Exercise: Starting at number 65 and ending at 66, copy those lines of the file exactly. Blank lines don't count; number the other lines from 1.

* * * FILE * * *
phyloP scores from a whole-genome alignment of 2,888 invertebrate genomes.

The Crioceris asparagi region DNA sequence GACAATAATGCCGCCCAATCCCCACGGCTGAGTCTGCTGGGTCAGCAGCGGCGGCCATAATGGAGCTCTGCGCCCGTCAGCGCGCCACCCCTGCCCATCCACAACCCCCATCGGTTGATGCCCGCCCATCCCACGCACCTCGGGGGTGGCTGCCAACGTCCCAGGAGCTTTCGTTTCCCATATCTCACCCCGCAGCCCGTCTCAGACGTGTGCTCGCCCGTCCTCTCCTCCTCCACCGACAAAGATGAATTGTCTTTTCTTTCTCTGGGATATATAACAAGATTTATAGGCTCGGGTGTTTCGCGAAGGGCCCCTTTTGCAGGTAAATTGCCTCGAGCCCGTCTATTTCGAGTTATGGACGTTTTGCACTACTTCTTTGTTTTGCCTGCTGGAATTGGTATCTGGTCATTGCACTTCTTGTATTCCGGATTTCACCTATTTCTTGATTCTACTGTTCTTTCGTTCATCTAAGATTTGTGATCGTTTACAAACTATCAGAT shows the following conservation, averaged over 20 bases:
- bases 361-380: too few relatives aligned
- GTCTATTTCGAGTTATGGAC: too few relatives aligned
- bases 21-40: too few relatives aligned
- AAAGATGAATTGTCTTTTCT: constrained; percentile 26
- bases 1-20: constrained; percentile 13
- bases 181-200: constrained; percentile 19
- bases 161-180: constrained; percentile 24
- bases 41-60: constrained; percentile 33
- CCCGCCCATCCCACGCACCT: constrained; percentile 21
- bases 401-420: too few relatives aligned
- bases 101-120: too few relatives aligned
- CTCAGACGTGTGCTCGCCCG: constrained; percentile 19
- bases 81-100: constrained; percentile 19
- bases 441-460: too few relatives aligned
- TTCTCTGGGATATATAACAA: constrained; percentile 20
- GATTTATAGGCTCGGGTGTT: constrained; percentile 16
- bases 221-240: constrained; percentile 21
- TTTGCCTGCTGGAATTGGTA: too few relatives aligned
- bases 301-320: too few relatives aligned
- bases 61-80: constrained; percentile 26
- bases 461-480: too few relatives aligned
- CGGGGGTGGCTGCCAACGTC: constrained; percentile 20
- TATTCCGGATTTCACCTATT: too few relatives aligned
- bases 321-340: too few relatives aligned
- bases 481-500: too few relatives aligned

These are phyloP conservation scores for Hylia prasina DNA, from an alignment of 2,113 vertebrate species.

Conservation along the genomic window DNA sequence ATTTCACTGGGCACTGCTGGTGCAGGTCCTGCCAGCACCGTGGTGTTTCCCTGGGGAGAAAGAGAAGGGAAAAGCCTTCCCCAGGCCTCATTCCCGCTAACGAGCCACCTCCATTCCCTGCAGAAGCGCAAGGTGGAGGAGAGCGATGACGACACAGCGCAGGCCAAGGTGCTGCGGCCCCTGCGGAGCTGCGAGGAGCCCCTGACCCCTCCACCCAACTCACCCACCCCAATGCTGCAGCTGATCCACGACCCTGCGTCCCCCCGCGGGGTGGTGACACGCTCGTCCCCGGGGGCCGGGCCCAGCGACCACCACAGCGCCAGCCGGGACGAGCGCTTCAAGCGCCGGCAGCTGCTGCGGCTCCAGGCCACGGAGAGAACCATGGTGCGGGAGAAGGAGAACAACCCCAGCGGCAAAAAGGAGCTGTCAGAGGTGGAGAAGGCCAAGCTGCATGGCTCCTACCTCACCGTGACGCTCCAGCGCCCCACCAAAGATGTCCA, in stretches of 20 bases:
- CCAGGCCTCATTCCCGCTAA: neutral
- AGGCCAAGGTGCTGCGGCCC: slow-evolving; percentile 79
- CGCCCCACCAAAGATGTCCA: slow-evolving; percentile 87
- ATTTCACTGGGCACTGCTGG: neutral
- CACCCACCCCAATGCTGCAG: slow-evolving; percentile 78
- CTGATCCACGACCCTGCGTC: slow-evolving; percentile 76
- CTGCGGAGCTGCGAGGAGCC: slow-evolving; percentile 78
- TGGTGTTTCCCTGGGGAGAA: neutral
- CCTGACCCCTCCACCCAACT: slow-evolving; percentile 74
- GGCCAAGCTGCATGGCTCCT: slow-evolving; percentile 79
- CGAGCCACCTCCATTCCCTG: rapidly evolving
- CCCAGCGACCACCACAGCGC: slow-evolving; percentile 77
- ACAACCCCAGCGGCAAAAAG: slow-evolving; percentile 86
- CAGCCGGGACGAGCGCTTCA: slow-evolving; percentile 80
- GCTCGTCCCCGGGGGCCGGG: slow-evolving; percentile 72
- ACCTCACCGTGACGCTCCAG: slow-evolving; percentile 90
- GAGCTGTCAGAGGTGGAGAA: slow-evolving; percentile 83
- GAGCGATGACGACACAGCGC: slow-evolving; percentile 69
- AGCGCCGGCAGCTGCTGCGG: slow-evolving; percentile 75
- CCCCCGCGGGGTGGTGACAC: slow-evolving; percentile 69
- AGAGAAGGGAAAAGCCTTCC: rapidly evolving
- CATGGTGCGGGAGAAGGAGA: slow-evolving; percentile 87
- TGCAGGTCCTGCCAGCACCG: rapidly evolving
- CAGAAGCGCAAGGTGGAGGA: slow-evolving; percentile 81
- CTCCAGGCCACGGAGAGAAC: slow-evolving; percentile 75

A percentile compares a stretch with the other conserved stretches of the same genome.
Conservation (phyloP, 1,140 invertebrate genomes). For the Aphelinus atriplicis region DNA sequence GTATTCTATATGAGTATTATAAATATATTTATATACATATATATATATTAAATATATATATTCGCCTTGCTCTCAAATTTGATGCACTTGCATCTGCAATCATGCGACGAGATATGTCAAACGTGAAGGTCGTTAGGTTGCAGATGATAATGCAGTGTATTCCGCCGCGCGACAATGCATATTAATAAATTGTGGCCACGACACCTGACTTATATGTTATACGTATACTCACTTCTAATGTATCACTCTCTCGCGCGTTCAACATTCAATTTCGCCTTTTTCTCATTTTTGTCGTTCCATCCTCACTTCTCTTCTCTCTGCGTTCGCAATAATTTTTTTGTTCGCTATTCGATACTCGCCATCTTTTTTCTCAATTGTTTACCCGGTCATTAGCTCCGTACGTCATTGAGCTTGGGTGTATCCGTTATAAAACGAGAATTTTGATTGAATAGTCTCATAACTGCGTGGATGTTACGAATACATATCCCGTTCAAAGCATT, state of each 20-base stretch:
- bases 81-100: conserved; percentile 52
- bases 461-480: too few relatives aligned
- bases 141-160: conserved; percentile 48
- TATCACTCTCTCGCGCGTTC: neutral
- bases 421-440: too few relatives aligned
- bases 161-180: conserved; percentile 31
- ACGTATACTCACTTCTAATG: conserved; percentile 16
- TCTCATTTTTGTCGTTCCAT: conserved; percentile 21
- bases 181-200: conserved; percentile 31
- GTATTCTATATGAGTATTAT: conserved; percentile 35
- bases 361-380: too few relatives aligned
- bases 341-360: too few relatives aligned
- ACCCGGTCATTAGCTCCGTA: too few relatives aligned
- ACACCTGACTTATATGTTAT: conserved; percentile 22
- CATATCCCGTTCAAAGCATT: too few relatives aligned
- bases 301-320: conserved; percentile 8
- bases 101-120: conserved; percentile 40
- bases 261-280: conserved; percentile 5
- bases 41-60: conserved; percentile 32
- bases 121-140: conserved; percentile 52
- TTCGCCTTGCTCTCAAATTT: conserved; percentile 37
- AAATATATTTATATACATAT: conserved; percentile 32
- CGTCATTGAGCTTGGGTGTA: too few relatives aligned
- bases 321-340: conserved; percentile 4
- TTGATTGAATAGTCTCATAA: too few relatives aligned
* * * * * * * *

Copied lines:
- bases 181-200: conserved; percentile 31
- GTATTCTATATGAGTATTAT: conserved; percentile 35